Some texts are organized as a general overview of the relationship between the city and cinema (Clarke 1997; Fitzmaurice & Shiel 2001 and 2003; Barber 2004), other anthologies open the discussion to several areas (Mitchell 2004; Mennel 2008; Harper & Rayner 2010; Koeck & Robert 2010) or explore the city-film in very specific contexts, genres, or spaces (Alsayyad 2006; Lindner 2006; Zecker 2007; Brunsdon 2007; Webber & Wilson 2008). This multidisciplinary approach produces a wide range of interpretations of the cinematic city, manifesting “ideas and ideals” (Woijcik 2014) in an increasingly globalized world.
Considering the many features of the relationship between the city and cinema, this special issue of The Apollonian, will be dedicated to the correlations between reel and the real, the interrelation between cinema and the city as subject/character. The aim of this thematic issue is, therefore, to offer a series of essays, a broader but specialized view on the cinematic city, by focusing on the urban as an essential cinematic space. “The City Plays Itself – cinema and the city”, with the title echoing Thom Andersen’s film, works towards a collection of creative and groundbreaking essays that examine the many issues arising from the dialogue between the different theoretical approaches and the work of directors. Moreover, since the cinematic city is not restrained to one single vision, this issue also reflects upon the multifaceted perspectives and meanings of the filmed spaces, urban changes and characters that inhabit them.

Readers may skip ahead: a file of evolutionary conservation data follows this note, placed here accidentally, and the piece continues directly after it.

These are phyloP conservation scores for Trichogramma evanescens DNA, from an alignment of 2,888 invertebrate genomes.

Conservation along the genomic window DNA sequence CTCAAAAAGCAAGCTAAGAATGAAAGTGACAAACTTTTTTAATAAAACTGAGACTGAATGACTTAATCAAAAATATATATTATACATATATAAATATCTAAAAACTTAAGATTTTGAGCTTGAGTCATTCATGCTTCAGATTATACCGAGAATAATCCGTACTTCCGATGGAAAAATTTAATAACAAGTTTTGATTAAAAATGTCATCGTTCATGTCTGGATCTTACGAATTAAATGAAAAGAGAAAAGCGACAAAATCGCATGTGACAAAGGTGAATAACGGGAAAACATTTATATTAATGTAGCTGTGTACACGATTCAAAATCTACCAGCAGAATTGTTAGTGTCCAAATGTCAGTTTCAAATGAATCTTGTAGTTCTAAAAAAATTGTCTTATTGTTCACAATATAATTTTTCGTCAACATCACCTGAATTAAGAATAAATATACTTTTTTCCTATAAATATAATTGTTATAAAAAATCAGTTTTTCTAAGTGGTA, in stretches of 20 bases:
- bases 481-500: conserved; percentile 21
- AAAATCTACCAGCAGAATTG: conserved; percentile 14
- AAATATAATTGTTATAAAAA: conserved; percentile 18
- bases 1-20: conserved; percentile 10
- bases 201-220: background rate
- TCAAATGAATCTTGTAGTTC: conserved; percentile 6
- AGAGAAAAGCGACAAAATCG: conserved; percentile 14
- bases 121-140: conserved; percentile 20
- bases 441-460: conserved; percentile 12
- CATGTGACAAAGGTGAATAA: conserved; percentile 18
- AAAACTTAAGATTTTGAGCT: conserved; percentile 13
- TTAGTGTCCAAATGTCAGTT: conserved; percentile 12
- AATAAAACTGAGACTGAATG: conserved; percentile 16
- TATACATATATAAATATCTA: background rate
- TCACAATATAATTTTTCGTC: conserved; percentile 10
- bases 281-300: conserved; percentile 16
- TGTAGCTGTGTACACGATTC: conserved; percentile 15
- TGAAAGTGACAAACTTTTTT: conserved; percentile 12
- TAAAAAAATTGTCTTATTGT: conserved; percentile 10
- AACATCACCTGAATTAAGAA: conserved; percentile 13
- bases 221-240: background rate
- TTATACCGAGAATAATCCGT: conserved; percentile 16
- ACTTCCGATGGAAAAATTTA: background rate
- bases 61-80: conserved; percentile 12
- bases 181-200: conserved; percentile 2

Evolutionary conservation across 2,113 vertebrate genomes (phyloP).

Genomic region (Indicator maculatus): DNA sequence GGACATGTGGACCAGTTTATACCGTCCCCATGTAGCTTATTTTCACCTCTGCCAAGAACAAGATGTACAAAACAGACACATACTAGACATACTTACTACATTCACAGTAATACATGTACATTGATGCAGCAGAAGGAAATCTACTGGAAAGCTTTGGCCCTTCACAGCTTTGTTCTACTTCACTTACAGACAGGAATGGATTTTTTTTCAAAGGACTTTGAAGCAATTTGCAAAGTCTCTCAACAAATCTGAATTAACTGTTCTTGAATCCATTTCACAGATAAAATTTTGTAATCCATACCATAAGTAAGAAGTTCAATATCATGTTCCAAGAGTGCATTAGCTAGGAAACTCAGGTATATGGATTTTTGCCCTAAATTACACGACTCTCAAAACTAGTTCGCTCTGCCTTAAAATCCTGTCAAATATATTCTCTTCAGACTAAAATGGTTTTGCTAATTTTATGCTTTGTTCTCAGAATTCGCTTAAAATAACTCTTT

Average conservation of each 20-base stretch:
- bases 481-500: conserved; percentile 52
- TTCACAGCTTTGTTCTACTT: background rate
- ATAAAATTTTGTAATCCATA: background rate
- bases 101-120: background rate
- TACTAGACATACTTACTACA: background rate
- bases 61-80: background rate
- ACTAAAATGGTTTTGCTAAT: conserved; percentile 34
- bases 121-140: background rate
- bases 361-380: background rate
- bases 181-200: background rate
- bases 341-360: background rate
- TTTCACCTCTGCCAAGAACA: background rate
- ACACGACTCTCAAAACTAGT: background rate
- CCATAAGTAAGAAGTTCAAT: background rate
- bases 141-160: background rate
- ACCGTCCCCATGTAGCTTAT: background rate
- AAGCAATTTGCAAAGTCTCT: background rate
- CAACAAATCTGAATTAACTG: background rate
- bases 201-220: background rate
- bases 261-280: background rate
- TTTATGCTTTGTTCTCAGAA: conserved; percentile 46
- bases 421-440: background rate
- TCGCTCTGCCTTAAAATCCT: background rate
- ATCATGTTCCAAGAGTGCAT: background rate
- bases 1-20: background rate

We seek platform papers and original critical articles which address these concerns from a variety of perspectives. Themes may include, but are not limited to:
- Cinema and Urban Space
- Cinema as the product and producer of the city
- Cinematic genres and the city
- Cities of Love series
- Cities of the World
- City Symphonies
- Cultural Geographies
- Documentaries on specific cities
- Dystopic and Utopic Visions
- Flâneur/Flâneuse and Flanêrie in general
- Memory, Identity
- Motion and Emotion
- Noir and Neo-Noir approaches
- Real and Imagined Spaces
- Reinventing geographies
- Romantic/Nostalgic Visions of the City
- Style, Narrative and Ideology
- Sites of creativity, pleasure and excitement
- Space, politics and Identity
- Stasis and Movement
- Time and the City
- Transitional Spaces
- Urban Journeys
Papers of up to 5000 words using MLA referencing style, accompanied by an abstract within 300 words, must be submitted using the online submission interface on the journal’s Submission page by the 15th January, 2018. The Word file should be named “Submission-June 18-Author Name”. Before submitting, please prepare your manuscript following the journal’s guidelines which can be found here: http://theapollonian.in/index.php/submission-guidelines/. Revised submissions should be sent by 15th March 2018 for the June 2018 edition.
Enquiries/submission proposals should be directed to José Duarte (School of Arts and Humanities – Universidade de Lisboa, Portugal) and Luís Urbano (School of Architecture, Portugal) at firstname.lastname@example.org